All 2009 Knob Creek has been sold by the distiller. Apparently, no further orders to the distillery can be filled. Next year’s Knob Creek bottling commenced in October.
The Jim Beam group that owns this brand ran advertising in the Wallstreet Journal and the Washington Post about this ‘shortage.’ Much was made of this shortage, but I would not read too much into it. Their definition of such scarcity is a little self-serving. Oban, Lagavulin and many other single malt scotches have a limited production run each year and typically sell out too within the same calendar year. These distillers do not describe the sold-out situation as a ‘shortage.’ I guess the Jim Beam people just have more creative advertising/marketing people.
Sniff deeply, tilt the glass, so the bourbon almost touches the bottom of your nose. Big yellow dandelion flower up front, followed by minty, honeyed, rye and orange scented marmalade aromas. Southern refinement and sophistication is what you are enjoying.
The secret to drinking bourbon (and enjoying it) is a tiny sip. Very tiny! Take a big swig of this and you will instantly regret it as you feel a nasty burn triggering thoughts of air sickness. By taking a little sip (ie. 1/2 of a teaspoon) the burn is limited or eliminated and in its place are many warming flavors to savor like: crème brule, maple sugar, slightly burnt caramel (but in a most pleasing manner!), a little dark chocolate, big oak and of course classic signature Jim Beam charcoal and vanilla flavors.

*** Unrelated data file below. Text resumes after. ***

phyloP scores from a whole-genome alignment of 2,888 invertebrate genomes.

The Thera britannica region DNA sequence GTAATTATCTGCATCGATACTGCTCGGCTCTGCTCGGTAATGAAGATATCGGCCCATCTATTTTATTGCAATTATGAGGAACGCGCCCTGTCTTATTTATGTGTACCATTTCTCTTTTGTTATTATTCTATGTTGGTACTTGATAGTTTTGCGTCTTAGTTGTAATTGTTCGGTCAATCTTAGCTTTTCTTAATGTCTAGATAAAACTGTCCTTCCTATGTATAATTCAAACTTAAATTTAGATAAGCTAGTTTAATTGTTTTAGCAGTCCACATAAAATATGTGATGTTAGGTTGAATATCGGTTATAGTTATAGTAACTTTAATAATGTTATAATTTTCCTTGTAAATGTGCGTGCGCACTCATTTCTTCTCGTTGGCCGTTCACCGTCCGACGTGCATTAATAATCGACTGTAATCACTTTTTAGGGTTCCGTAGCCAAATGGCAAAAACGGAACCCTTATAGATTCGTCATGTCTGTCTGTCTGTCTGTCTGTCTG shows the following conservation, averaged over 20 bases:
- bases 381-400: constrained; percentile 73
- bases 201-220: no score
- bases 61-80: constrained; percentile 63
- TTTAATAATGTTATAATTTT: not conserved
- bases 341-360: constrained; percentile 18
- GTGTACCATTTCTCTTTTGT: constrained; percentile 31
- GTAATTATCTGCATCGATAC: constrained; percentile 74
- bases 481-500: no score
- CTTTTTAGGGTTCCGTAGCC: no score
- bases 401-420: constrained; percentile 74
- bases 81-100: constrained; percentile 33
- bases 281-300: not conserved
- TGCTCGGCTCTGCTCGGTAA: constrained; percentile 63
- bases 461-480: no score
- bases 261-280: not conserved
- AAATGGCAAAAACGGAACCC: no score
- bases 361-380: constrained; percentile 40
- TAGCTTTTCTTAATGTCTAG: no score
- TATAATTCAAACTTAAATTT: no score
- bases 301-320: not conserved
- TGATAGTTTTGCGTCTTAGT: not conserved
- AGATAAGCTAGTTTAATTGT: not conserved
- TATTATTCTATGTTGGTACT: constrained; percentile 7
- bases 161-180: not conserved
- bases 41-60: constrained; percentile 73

Sweet honey/caramelized sugar and vanilla play a tug of war with drying charcoal/oak that eventually wins, as it evaporates across the palate with impressive spiciness.
A total pleasure! Big bodied with larger than life flavors of vanilla, oak, charcoal and maple sugar just impress the heck out of me. This is refined, sophisticated, and balanced. Every element of the flavor profile fits. I wouldn’t change a thing, even if I could.
That being said, I think if you are new to bourbon, this would not be suitable as your first ‘toe in the pond.’ Why? For the novice, if they make the error of taking to big a sip of this spirit, they will likely find it revolting and forever after never try bourbon again. That would be a terrible mistake! I want you to discover the secrets and wonderment of bourbon. So, if you are novice, start with Jim Beam White label or Wild Turkey, add a little ice and take a sip. Once you become accustomed to the standard bottling, it will be time to move on to Black label and other premium bourbons before finally arriving at Knob Creek, Wild Turkey 101, Woodford Reserve and others. A process that would take several months in my opinion if not a year.
Woodford Reserve is direct competition for Knob Creek. I tasted them both side by side and preferred the Knob Creek by a wide margin.
A fantastic, big bodied bourbon, serving up maple sugar, vanilla and charred oak flavors with sophistication and charm that the American south is known for! This is the reason Knob Creek is the No.1 selling ultra premium bourbon in the world.
Psst! more reviews available at my blog http://jason-scotchreviews.blogspot.com/
© Jason Debly, 2009. All rights reserved.